"Fractional-Order Nonlinear Systems: Modeling, Analysis and Simulation" presents a study of fractional-order chaotic systems accompanied by Matlab programs for simulating their state space trajectories, which are shown in the illustrations in the book. Description of the chaotic systems is clearly presented and their analysis and numerical solution are done in an easy-to-follow manner. Simulink models for the selected fractional-order systems are also presented. The readers will understand the fundamentals of the fractional calculus, how real dynamical systems can be described using fractional derivatives and fractional differential equations, how such equations can be solved, and how to simulate and explore chaotic systems of fractional order. The book addresses to mathematicians, physicists, engineers, and other scientists interested in chaos phenomena or in fractional-order systems. It can be used in courses on dynamical systems, control theory, and applied mathematics at graduate or postgraduate level. Ivo Petráš is an Associate Professor of automatic control and the Director of the Institute of Control and Informatization of Production Processes, Faculty of BERG, Technical University of Košice, Slovak Republic. His main research interests include control systems, industrial automation, and applied mathematics.

Fractional calculus is undergoing rapidly and ongoing development. We can already recognize, that within its framework new concepts and strategies emerge, which lead to new challenging insights and surprising correlations between different branches of physics. This book is an invitation both to the interested student and the professional researcher. It presents a thorough introduction to the basics of fractional calculus and guides the reader directly to the current state-of-the-art physical interpretation. It is also devoted to the application of fractional calculus on physical problems, in the subjects of classical mechanics, friction, damping, oscillations, group theory, quantum mechanics, nuclear physics, and hadron spectroscopy up to quantum field theory.

I know that most men, including those at ease with the problems of the greatest complexity, can seldom accept even the simplest and most obvious truth if it be such as would oblige them to admit the falsity of conclusions which they have delighted in explaining to colleagues, which they have proudly taught to others, and which they have woven, thread by thread, into the fabric of their lives. Joseph Ford quoting Tolstoy (Gleick, 1987) We are used to thinking that natural objects have a certain form and that this form is determined by a characteristic scale. If we magnify the object beyond this scale, no new features are revealed. To correctly measure the properties of the object, such as length, area, or volume, we measure it at a resolution finer than the characteristic scale of the object. We expect that the value we measure has a unique value for the object. This simple idea is the basis of the calculus, Euclidean geometry, and the theory of measurement. However, Mandelbrot (1977, 1983) brought to the world's attention that many natural objects simply do not have this preconceived form. Many of the structures in space and processes in time of living things have a very different form. Living things have structures in space and fluctuations in time that cannot be characterized by one spatial or temporal scale. They extend over many spatial or temporal scales.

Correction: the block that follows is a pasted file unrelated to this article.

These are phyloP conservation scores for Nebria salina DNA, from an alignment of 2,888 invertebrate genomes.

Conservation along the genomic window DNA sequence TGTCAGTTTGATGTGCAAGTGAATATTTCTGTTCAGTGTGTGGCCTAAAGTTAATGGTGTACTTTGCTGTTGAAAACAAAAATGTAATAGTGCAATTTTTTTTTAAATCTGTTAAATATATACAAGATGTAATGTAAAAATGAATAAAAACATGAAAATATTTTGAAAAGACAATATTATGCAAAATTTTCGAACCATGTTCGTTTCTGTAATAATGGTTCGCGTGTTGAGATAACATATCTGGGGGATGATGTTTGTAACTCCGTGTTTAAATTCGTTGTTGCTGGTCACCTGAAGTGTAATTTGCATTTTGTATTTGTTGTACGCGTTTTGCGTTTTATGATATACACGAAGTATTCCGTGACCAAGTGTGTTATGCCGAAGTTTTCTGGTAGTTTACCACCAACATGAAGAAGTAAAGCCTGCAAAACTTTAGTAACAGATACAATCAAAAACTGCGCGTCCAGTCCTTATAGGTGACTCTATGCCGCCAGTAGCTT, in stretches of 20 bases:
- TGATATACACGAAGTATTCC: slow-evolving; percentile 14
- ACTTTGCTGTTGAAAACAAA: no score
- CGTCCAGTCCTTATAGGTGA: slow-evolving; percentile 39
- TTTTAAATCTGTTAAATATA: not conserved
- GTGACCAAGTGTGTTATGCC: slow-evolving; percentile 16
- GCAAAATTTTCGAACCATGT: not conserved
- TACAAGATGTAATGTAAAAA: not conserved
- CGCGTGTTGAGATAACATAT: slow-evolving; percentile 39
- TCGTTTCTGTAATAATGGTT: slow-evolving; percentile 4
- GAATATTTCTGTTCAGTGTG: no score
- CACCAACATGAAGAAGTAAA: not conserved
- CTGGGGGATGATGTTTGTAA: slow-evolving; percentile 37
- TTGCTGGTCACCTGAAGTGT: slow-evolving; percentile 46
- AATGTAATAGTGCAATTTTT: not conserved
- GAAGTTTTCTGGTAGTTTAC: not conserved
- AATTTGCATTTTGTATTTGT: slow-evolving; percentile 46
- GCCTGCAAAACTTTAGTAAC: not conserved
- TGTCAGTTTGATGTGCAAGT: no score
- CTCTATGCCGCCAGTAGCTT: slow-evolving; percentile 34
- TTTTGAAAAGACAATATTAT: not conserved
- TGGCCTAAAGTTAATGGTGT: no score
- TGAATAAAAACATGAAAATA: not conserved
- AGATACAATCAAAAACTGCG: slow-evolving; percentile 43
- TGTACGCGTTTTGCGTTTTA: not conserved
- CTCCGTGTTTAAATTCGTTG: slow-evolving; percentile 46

In this book, we study theoretical and practical aspects of computing methods for mathematical modelling of nonlinear systems. A number of computing techniques are considered, such as methods of operator approximation with any given accuracy; operator interpolation techniques including a non-Lagrange interpolation; methods of system representation subject to constraints associated with concepts of causality, memory and stationarity; methods of system representation with an accuracy that is the best within a given class of models; methods of covariance matrix estimation; methods for low-rank matrix approximations; hybrid methods based on a combination of iterative procedures and best operator approximation; and methods for information compression and filtering under condition that a filter model should satisfy restrictions associated with causality and different types of memory. As a result, the book represents a blend of new methods in general computational analysis, and specific, but also generic, techniques for study of systems theory ant its particular branches, such as optimal filtering and information compression. - Best operator approximation, - Non-Lagrange interpolation, - Generic Karhunen-Loeve transform - Generalised low-rank matrix approximation - Optimal data compression - Optimal nonlinear filtering

**Author**: Douglas H. Werner,Raj Mittra

**Publisher:** Wiley-IEEE Press

**ISBN:** 9780780347014

**Category:** Science

**Page:** 787

**View:** 6071

The first derivative of a particle coordinate means its velocity, the second means its acceleration, but what does a fractional order derivative mean? Where does it come from, how does it work, where does it lead to? The two-volume book written on high didactic level answers these questions. Fractional Derivatives for Physicists and Engineers— The first volume contains a clear introduction into such a modern branch of analysis as the fractional calculus. The second develops a wide panorama of applications of the fractional calculus to various physical problems. This book recovers new perspectives in front of the reader dealing with turbulence and semiconductors, plasma and thermodynamics, mechanics and quantum optics, nanophysics and astrophysics. The book is addressed to students, engineers and physicists, specialists in theory of probability and statistics, in mathematical modeling and numerical simulations, to everybody who doesn't wish to stay apart from the new mathematical methods becoming more and more popular. Prof. Vladimir V. UCHAIKIN is a known Russian scientist and pedagogue, a Honored Worker of Russian High School, a member of the Russian Academy of Natural Sciences. He is the author of about three hundreds articles and more than a dozen books (mostly in Russian) in Cosmic ray physics, Mathematical physics, Levy stable statistics, Monte Carlo methods with applications to anomalous processes in complex systems of various levels: from quantum dots to the Milky Way galaxy.